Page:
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Marcus Wolfe of Bristow grew up watching NASCAR with his dad Richie, and now at 12, he is on track to one day be a professional driver. Although he only started racing go-karts last year and has been competing against far more experienced kids, he’s already won many races, including the championship in his division last year.

His home track is United Karting in Hanover, Maryland, but he also competes at tracks all over the region including North Carolina, West Virginia, and Pennsylvania. 

“It's just so fun because it's fast and you're always battling with someone else,” says Marcus. “There’s a lot of adrenaline.”

It’s the fast part that makes his mom Brenda’s heart speed up. “He's been talking about racing since he could talk,” she says. “We have videos of him in his crib on the baby monitor asking about going to see Denny Hamlin [American professional stock-car racing driver and NASCAR team owner]. He even dressed up as Denny Hamlin one Halloween. He's got such a passion for it and I'd be doing him a disservice if I held him back. So we say our prayers and just let him be him.”

Marcus’s kart is an LO206 which has the same motor as the ones grown men drive. “These karts are capable of going just shy of a hundred miles an hour, so they put a slide restrictor in the carburetor, which limits the speed for the little guys,” says Richie. “These go-karts aren't beach karts. They have extremely advanced braking systems, tires, engines, and aerodynamics.”

Marcus often gets up to 65 miles an hour when racing around a track, so it’s important he has the proper safety gear. “He wears a fire suit, a helmet, and a neck roll called a HANS device, which is the same thing they wear in NASCAR,” says Richie. “He also wears special racing shoes, racing gloves, and a rib protector, which is like body armor that goes around his chest and ribs. The most alarming thing for Brenda or any mom or parent is that there are no seatbelts in these karts. There’s nothing strapping them in because if they were to overturn, you don’t want them to be trapped inside.”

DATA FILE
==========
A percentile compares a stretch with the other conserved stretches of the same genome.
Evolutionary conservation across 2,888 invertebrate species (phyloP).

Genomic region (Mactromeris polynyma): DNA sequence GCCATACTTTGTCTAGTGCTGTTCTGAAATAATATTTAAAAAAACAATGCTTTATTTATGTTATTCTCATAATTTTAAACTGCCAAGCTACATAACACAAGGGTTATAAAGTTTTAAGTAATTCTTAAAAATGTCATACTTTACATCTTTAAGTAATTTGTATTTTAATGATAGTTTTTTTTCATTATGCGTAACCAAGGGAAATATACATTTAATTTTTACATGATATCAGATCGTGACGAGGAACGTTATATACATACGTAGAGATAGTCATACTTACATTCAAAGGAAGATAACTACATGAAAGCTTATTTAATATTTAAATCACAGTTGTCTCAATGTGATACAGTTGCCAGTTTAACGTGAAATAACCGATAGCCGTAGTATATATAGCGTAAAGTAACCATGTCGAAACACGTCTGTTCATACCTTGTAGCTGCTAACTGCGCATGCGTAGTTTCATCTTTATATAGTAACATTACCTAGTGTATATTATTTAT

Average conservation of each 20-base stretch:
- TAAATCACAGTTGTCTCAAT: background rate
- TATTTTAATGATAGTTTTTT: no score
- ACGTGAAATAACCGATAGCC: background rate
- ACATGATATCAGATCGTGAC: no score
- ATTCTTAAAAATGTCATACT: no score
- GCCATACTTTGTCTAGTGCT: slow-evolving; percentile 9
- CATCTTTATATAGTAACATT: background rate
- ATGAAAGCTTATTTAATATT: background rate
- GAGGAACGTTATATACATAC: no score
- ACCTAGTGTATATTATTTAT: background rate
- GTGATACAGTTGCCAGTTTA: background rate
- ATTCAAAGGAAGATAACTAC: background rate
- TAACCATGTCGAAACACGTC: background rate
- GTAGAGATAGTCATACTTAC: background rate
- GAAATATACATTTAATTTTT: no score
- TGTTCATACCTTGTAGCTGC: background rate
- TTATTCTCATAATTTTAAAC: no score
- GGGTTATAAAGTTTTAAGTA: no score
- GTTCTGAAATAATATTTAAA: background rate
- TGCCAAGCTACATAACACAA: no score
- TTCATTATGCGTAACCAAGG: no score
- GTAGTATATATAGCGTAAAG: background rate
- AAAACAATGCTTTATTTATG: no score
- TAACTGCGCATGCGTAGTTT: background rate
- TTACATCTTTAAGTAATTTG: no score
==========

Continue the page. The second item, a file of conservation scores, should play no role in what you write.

Marcus understands the dangers well. “You just have to be focused all the time,” he says. “You always have to be thinking ahead and paying attention to your surroundings.”

Brenda says he’s had a couple of close calls with running off the track or getting pushed off. “He gets right back in there though; we're real proud of him. A couple of weeks ago he had a race where his tire would not stay sealed and it kept losing air. He ran a 12-lap race and eight of those laps were with a flat tire. He just stayed in it and still came in second place. The kid’s got heart and it's so fun to watch.”

Racing has become a real family affair. “My dad’s up every night before the races, working on my kart, trying to make it faster,” says Marcus. Richie also packs the trailer, unloads it, and plans the race registrations. Marcus’s 16-year-old brother, Joey, is crew chief of the Wolfe Pack Racing team and also recently started racing himself. And his mom and sister, 18-year-old Taylor, handle photography and social media, pack lunches and cheer him on.